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2 Janelia Publications

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    08/03/17 | Multi-scale approaches for high-speed imaging and analysis of large neural populations.
    Friedrich J, Yang W, Soudry D, Mu Y, Ahrens MB, Yuste R, Peterka DS, Paninski L
    PLoS Computational Biology. 2017 Aug 03;13(8):e1005685. doi: 10.1371/journal.pcbi.1005685

    Progress in modern neuroscience critically depends on our ability to observe the activity of large neuronal populations with cellular spatial and high temporal resolution. However, two bottlenecks constrain efforts towards fast imaging of large populations. First, the resulting large video data is challenging to analyze. Second, there is an explicit tradeoff between imaging speed, signal-to-noise, and field of view: with current recording technology we cannot image very large neuronal populations with simultaneously high spatial and temporal resolution. Here we describe multi-scale approaches for alleviating both of these bottlenecks. First, we show that spatial and temporal decimation techniques based on simple local averaging provide order-of-magnitude speedups in spatiotemporally demixing calcium video data into estimates of single-cell neural activity. Second, once the shapes of individual neurons have been identified at fine scale (e.g., after an initial phase of conventional imaging with standard temporal and spatial resolution), we find that the spatial/temporal resolution tradeoff shifts dramatically: after demixing we can accurately recover denoised fluorescence traces and deconvolved neural activity of each individual neuron from coarse scale data that has been spatially decimated by an order of magnitude. This offers a cheap method for compressing this large video data, and also implies that it is possible to either speed up imaging significantly, or to "zoom out" by a corresponding factor to image order-of-magnitude larger neuronal populations with minimal loss in accuracy or temporal resolution.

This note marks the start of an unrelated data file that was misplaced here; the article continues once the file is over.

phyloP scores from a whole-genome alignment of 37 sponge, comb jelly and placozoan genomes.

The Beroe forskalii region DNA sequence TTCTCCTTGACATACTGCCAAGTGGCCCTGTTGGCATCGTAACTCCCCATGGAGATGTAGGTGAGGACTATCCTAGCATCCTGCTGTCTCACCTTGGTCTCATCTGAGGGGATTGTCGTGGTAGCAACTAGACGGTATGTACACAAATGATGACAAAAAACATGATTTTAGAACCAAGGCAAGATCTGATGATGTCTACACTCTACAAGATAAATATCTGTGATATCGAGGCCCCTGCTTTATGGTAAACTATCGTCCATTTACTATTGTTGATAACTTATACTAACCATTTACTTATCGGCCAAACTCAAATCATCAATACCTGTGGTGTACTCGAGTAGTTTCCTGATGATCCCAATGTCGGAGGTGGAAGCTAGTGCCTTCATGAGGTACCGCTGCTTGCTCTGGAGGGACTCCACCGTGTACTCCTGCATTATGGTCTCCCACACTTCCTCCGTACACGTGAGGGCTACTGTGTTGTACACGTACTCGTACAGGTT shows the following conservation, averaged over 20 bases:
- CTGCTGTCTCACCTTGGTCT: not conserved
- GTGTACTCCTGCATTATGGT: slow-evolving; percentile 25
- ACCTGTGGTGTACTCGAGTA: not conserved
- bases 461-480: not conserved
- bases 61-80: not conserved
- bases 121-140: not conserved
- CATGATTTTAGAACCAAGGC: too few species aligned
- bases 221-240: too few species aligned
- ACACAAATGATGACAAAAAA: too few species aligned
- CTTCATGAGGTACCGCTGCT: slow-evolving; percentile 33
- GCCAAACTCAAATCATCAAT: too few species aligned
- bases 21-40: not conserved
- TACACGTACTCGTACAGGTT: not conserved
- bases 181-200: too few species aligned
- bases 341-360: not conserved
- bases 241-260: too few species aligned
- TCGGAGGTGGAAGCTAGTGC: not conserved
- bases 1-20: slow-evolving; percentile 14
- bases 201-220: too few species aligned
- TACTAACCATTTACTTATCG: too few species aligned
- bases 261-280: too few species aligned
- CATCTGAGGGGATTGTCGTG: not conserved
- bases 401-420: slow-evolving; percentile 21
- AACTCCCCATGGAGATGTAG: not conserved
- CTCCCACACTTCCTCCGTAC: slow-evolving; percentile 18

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    07/31/17 | The role of the serotonergic system in motor control.
    Kawashima T
    Neuroscience Research. 2018 Apr;129:32-9. doi: 10.1016/j.neures.2017.07.005

    The serotonergic system in the vertebrate brain is implicated in various behaviors and diseases. Its involvement in motor control has been studied for over half a century, but efforts to build a unified model of its functions have been hampered due to the complexity of serotonergic neuromodulation. This review summarizes the anatomical structure of the serotonergic system, its afferent and efferent connections to other brain regions, and recent insights into the sensorimotor computations in the serotonergic system, and considers future research directions into the roles of serotonergic system in motor control.

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